In Texas, burglary and robbery are two very distinct offenses, but often used interchangeably. If you’ve been charged with either of these crimes, it is important to understand the consequences that you may face.

Burglary in Texas

Under Texas Penal Code 30.02, you commit burglary if you enter a building or structure without the consent of the owner, with the intent of committing a felony, theft or assault. The notion of “breaking and entering” is typically associated with burglary. However, one does not have to actually break in to have committed the offense. Simply entering a house or business that does not belong to you, through an open door or window, with the intent to commit a crime, satisfies the elements for burglary.

For example, your neighbors are at work all day and you’ve been eyeing their nice, new television that’s visible through the window. You go to the front door, and surprisingly, it’s open. You step inside, take the T.V., and leave. You’ve just committed a burglary.

But what if you don’t actually commit a crime inside the dwelling?

You could still be charged with burglary. Take the above example. You step into your neighbor’s house through the open door but suddenly their 100 pound German Shepard comes charging at you. Terrified, you exit the same way you came in. Although you did not actually take anything, the intent was still there. The fact that you intended to take the television is enough to charge you with burglary.

Robbery in Texas

Unlike burglary, robbery involves a threat or act of violence. Texas Penal Code 29.02 defines robbery as, if during the course of committing a theft, someone:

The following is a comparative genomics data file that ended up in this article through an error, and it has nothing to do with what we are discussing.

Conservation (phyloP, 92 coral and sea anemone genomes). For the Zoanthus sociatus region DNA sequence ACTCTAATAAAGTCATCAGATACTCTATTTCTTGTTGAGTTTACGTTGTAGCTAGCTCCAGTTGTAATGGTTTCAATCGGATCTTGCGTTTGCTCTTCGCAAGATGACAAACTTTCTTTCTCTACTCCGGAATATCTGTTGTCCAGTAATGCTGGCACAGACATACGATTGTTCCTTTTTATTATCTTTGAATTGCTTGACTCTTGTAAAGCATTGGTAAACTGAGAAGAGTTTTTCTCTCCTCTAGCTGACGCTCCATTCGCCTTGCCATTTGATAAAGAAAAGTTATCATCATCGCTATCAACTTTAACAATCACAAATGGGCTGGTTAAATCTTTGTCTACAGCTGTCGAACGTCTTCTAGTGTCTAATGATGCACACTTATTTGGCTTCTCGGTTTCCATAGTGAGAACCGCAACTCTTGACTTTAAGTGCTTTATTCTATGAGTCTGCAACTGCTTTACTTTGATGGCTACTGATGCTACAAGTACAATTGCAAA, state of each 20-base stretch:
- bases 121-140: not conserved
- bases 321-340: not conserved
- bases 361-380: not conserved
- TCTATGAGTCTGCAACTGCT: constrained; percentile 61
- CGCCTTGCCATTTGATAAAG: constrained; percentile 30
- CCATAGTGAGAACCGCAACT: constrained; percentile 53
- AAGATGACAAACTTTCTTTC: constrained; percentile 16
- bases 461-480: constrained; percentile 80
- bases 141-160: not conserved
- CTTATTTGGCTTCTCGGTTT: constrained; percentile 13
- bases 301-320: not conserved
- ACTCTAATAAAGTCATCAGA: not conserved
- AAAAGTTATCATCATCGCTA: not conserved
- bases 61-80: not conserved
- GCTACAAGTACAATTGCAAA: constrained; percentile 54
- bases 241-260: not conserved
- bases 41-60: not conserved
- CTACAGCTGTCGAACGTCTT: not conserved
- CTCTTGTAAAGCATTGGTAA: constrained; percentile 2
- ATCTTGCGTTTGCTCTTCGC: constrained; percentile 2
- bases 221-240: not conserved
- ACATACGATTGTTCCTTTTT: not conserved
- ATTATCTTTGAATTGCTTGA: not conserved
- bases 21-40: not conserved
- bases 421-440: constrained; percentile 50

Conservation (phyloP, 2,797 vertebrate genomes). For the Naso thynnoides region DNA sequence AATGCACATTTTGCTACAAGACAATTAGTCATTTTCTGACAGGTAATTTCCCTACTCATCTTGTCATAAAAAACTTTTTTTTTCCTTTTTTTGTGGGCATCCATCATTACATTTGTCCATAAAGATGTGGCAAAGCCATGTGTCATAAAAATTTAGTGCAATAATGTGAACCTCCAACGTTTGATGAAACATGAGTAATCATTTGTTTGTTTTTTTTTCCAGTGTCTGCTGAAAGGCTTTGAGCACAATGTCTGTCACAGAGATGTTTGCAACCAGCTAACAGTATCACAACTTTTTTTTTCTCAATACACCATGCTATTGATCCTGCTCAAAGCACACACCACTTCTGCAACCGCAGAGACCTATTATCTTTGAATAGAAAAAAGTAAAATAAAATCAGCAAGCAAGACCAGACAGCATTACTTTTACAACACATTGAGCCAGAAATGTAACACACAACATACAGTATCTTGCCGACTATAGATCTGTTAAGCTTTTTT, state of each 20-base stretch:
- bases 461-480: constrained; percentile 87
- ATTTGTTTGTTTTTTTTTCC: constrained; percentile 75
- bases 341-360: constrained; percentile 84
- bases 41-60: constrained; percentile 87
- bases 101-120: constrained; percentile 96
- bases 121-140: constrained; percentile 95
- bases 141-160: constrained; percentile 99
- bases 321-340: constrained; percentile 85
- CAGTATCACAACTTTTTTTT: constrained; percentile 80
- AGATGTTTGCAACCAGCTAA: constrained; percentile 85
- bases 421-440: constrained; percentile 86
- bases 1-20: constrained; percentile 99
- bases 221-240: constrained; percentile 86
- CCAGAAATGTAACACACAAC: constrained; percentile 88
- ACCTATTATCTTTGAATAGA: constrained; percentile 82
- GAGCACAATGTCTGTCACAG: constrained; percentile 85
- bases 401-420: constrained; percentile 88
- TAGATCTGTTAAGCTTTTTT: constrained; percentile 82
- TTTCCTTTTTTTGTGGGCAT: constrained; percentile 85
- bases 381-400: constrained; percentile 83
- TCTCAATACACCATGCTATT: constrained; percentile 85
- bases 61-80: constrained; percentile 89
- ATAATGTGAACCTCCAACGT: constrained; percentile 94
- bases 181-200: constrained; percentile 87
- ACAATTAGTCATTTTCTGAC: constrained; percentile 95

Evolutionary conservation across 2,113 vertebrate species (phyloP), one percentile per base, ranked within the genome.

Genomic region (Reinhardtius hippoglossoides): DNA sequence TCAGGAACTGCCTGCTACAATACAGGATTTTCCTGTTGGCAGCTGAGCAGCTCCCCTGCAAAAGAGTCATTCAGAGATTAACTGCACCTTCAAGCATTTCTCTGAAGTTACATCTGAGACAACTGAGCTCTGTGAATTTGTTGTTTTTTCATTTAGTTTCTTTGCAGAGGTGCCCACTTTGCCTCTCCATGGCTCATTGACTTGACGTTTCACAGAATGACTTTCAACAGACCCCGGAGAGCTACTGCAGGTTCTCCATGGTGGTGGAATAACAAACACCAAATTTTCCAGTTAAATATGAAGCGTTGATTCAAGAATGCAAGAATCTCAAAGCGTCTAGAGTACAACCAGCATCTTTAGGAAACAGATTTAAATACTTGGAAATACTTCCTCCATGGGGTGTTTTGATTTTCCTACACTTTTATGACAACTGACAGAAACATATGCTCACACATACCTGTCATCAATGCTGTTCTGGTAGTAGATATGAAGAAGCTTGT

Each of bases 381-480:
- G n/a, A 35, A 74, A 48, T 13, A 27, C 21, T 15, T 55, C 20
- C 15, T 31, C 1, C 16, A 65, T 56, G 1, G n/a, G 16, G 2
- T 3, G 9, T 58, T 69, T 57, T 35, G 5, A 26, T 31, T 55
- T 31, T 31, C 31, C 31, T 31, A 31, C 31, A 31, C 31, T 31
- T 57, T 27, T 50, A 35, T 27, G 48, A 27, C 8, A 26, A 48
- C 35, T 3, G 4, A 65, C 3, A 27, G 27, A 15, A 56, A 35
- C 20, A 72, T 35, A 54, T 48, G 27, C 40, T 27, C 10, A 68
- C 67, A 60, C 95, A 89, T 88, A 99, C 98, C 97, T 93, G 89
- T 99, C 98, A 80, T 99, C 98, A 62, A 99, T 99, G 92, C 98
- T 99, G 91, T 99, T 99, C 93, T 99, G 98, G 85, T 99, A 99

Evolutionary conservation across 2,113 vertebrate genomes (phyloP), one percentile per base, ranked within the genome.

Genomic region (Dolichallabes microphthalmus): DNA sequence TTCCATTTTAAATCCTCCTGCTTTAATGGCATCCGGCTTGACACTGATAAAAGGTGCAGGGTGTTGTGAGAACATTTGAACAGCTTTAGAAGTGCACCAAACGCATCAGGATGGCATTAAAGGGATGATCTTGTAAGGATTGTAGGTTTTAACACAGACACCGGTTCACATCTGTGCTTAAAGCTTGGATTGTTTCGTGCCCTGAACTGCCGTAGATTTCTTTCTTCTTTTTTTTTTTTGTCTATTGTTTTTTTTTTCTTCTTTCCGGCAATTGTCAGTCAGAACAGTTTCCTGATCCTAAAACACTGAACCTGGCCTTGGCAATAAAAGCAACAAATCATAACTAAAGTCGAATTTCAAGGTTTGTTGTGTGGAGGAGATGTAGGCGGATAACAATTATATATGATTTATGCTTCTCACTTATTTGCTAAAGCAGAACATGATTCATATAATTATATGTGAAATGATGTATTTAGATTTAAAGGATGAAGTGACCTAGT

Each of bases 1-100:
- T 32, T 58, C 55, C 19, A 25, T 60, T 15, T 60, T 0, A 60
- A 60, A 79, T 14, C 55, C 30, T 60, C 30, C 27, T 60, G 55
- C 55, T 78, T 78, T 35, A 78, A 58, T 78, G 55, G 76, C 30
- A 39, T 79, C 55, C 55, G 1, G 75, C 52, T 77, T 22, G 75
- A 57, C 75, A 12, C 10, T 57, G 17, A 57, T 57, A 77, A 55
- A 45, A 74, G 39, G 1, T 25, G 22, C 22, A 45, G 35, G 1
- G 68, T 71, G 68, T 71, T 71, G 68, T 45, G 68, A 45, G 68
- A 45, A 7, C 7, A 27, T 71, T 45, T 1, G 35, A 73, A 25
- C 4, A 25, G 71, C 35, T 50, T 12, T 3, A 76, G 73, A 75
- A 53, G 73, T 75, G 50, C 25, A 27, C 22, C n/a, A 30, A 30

(1) intentionally, knowingly, or recklessly causes bodily injury to another; or

(2) intentionally or knowingly threatens or places another in fear of imminent bodily injury or death.

In other words, robbery is theft using physical force or fear. Although robbery is considered a crime of violence, the victim need not be injured for you to be charged with robbery. Take a look at these examples:

You’re walking on the street and see someone pulling money out of the ATM. You walk up to that person and punch them in the face and run away with their money. You have just committed a burglary.

But, say instead you walk up to this person and say, “If you don’t give me your money right now I will kill you.” This is a threat that puts the person by the ATM in fear of death. Although you never used any physical violence, you have committed a robbery.

Punishment for Burglary and Robbery

The punishment for robbery and burglary in Texas can vary significantly, and depends on the facts and circumstances surrounding the offense.

Burglary Punishment

Robbery Punishment

Defenses to Burglary and Robbery

Because burglary and robbery are two very different offenses, the defenses will be different. In order to be convicted of either robbery or burglary, the prosecutor must prove intent. However, if you did not intentionally or knowingly enter into someone’s house to commit a felony, then the burglary charge will be difficult to prove. Similarly, if you never intentionally or knowingly threatened someone when taking their money, you may only be guilty of a lesser theft offense. Defenses to these cases often hinge upon the facts and other nuances. Speak with an experienced attorney to understand what defenses are available to you.

If you or a loved one have been accused of committing either robbery or burglary, contact my office so that we can get started on protecting your rights and your future.

Leave a Reply

Your email address will not be published.